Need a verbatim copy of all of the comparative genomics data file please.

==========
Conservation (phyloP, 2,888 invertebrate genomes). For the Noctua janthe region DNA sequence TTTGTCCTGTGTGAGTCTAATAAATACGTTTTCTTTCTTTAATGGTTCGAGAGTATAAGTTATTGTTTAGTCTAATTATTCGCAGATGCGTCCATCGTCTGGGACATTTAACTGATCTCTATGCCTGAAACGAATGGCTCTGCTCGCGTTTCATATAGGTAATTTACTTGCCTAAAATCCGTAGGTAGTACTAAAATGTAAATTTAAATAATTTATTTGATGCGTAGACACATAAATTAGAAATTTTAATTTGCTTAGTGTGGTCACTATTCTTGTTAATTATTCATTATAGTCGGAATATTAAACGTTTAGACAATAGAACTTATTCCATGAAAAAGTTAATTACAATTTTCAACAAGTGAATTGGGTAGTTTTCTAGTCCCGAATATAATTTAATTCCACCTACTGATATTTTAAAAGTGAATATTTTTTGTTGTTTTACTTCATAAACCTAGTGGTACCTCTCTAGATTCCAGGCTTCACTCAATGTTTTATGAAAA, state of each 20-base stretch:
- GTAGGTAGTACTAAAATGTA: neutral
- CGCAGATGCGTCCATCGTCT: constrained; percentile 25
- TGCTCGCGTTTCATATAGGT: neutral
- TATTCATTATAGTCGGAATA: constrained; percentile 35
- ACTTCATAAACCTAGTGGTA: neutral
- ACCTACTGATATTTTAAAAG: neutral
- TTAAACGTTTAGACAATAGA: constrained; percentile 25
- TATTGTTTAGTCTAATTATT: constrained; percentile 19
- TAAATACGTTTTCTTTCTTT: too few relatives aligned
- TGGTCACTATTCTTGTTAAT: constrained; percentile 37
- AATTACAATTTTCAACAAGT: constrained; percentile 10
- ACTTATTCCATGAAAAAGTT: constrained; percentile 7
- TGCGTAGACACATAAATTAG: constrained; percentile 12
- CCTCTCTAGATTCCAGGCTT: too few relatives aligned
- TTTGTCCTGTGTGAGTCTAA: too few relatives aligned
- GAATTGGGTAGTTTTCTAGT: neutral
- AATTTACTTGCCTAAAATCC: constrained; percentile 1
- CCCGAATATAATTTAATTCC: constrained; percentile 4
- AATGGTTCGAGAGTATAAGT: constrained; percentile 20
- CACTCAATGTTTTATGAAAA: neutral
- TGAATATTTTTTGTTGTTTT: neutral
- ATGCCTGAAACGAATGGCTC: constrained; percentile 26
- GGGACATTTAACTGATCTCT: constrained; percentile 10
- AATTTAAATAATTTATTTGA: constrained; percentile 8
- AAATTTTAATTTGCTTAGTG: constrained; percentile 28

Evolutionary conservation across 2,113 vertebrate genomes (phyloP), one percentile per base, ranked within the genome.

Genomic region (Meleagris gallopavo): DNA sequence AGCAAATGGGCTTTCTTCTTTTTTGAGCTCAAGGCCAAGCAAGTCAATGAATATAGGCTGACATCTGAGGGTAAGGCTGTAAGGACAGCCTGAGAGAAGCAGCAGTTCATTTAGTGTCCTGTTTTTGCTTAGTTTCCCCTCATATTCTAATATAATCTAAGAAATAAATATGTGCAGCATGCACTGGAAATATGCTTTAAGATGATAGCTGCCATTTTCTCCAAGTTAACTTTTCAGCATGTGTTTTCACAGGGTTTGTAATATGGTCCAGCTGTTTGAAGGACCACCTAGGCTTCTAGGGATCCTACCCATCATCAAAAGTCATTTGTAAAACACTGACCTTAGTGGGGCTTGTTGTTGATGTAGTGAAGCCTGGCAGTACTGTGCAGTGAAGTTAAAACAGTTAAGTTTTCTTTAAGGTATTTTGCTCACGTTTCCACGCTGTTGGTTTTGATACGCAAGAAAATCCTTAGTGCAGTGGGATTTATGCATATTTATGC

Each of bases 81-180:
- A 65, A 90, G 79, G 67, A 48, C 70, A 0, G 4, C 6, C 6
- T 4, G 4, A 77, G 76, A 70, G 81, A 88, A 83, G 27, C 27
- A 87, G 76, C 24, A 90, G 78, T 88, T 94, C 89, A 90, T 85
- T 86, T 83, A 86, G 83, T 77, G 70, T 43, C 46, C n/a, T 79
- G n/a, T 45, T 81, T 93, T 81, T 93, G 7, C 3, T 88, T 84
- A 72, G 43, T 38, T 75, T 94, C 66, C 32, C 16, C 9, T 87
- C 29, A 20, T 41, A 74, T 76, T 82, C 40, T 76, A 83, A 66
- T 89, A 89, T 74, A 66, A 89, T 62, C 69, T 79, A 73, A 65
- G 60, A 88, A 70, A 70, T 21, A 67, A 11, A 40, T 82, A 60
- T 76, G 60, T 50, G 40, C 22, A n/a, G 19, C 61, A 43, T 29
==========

Conservation (phyloP, 2,888 invertebrate genomes). For the Noctua janthe region DNA sequence TTTGTCCTGTGTGAGTCTAATAAATACGTTTTCTTTCTTTAATGGTTCGAGAGTATAAGTTATTGTTTAGTCTAATTATTCGCAGATGCGTCCATCGTCTGGGACATTTAACTGATCTCTATGCCTGAAACGAATGGCTCTGCTCGCGTTTCATATAGGTAATTTACTTGCCTAAAATCCGTAGGTAGTACTAAAATGTAAATTTAAATAATTTATTTGATGCGTAGACACATAAATTAGAAATTTTAATTTGCTTAGTGTGGTCACTATTCTTGTTAATTATTCATTATAGTCGGAATATTAAACGTTTAGACAATAGAACTTATTCCATGAAAAAGTTAATTACAATTTTCAACAAGTGAATTGGGTAGTTTTCTAGTCCCGAATATAATTTAATTCCACCTACTGATATTTTAAAAGTGAATATTTTTTGTTGTTTTACTTCATAAACCTAGTGGTACCTCTCTAGATTCCAGGCTTCACTCAATGTTTTATGAAAA, state of each 20-base stretch:
- GTAGGTAGTACTAAAATGTA: neutral
- CGCAGATGCGTCCATCGTCT: constrained; percentile 25
- TGCTCGCGTTTCATATAGGT: neutral
- TATTCATTATAGTCGGAATA: constrained; percentile 35
- ACTTCATAAACCTAGTGGTA: neutral
- ACCTACTGATATTTTAAAAG: neutral
- TTAAACGTTTAGACAATAGA: constrained; percentile 25
- TATTGTTTAGTCTAATTATT: constrained; percentile 19
- TAAATACGTTTTCTTTCTTT: too few relatives aligned
- TGGTCACTATTCTTGTTAAT: constrained; percentile 37
- AATTACAATTTTCAACAAGT: constrained; percentile 10
- ACTTATTCCATGAAAAAGTT: constrained; percentile 7
- TGCGTAGACACATAAATTAG: constrained; percentile 12
- CCTCTCTAGATTCCAGGCTT: too few relatives aligned
- TTTGTCCTGTGTGAGTCTAA: too few relatives aligned
- GAATTGGGTAGTTTTCTAGT: neutral
- AATTTACTTGCCTAAAATCC: constrained; percentile 1
- CCCGAATATAATTTAATTCC: constrained; percentile 4
- AATGGTTCGAGAGTATAAGT: constrained; percentile 20
- CACTCAATGTTTTATGAAAA: neutral
- TGAATATTTTTTGTTGTTTT: neutral
- ATGCCTGAAACGAATGGCTC: constrained; percentile 26
- GGGACATTTAACTGATCTCT: constrained; percentile 10
- AATTTAAATAATTTATTTGA: constrained; percentile 8
- AAATTTTAATTTGCTTAGTG: constrained; percentile 28

Evolutionary conservation across 2,113 vertebrate genomes (phyloP), one percentile per base, ranked within the genome.

Genomic region (Meleagris gallopavo): DNA sequence AGCAAATGGGCTTTCTTCTTTTTTGAGCTCAAGGCCAAGCAAGTCAATGAATATAGGCTGACATCTGAGGGTAAGGCTGTAAGGACAGCCTGAGAGAAGCAGCAGTTCATTTAGTGTCCTGTTTTTGCTTAGTTTCCCCTCATATTCTAATATAATCTAAGAAATAAATATGTGCAGCATGCACTGGAAATATGCTTTAAGATGATAGCTGCCATTTTCTCCAAGTTAACTTTTCAGCATGTGTTTTCACAGGGTTTGTAATATGGTCCAGCTGTTTGAAGGACCACCTAGGCTTCTAGGGATCCTACCCATCATCAAAAGTCATTTGTAAAACACTGACCTTAGTGGGGCTTGTTGTTGATGTAGTGAAGCCTGGCAGTACTGTGCAGTGAAGTTAAAACAGTTAAGTTTTCTTTAAGGTATTTTGCTCACGTTTCCACGCTGTTGGTTTTGATACGCAAGAAAATCCTTAGTGCAGTGGGATTTATGCATATTTATGC

Each of bases 81-180:
- A 65, A 90, G 79, G 67, A 48, C 70, A 0, G 4, C 6, C 6
- T 4, G 4, A 77, G 76, A 70, G 81, A 88, A 83, G 27, C 27
- A 87, G 76, C 24, A 90, G 78, T 88, T 94, C 89, A 90, T 85
- T 86, T 83, A 86, G 83, T 77, G 70, T 43, C 46, C n/a, T 79
- G n/a, T 45, T 81, T 93, T 81, T 93, G 7, C 3, T 88, T 84
- A 72, G 43, T 38, T 75, T 94, C 66, C 32, C 16, C 9, T 87
- C 29, A 20, T 41, A 74, T 76, T 82, C 40, T 76, A 83, A 66
- T 89, A 89, T 74, A 66, A 89, T 62, C 69, T 79, A 73, A 65
- G 60, A 88, A 70, A 70, T 21, A 67, A 11, A 40, T 82, A 60
- T 76, G 60, T 50, G 40, C 22, A n/a, G 19, C 61, A 43, T 29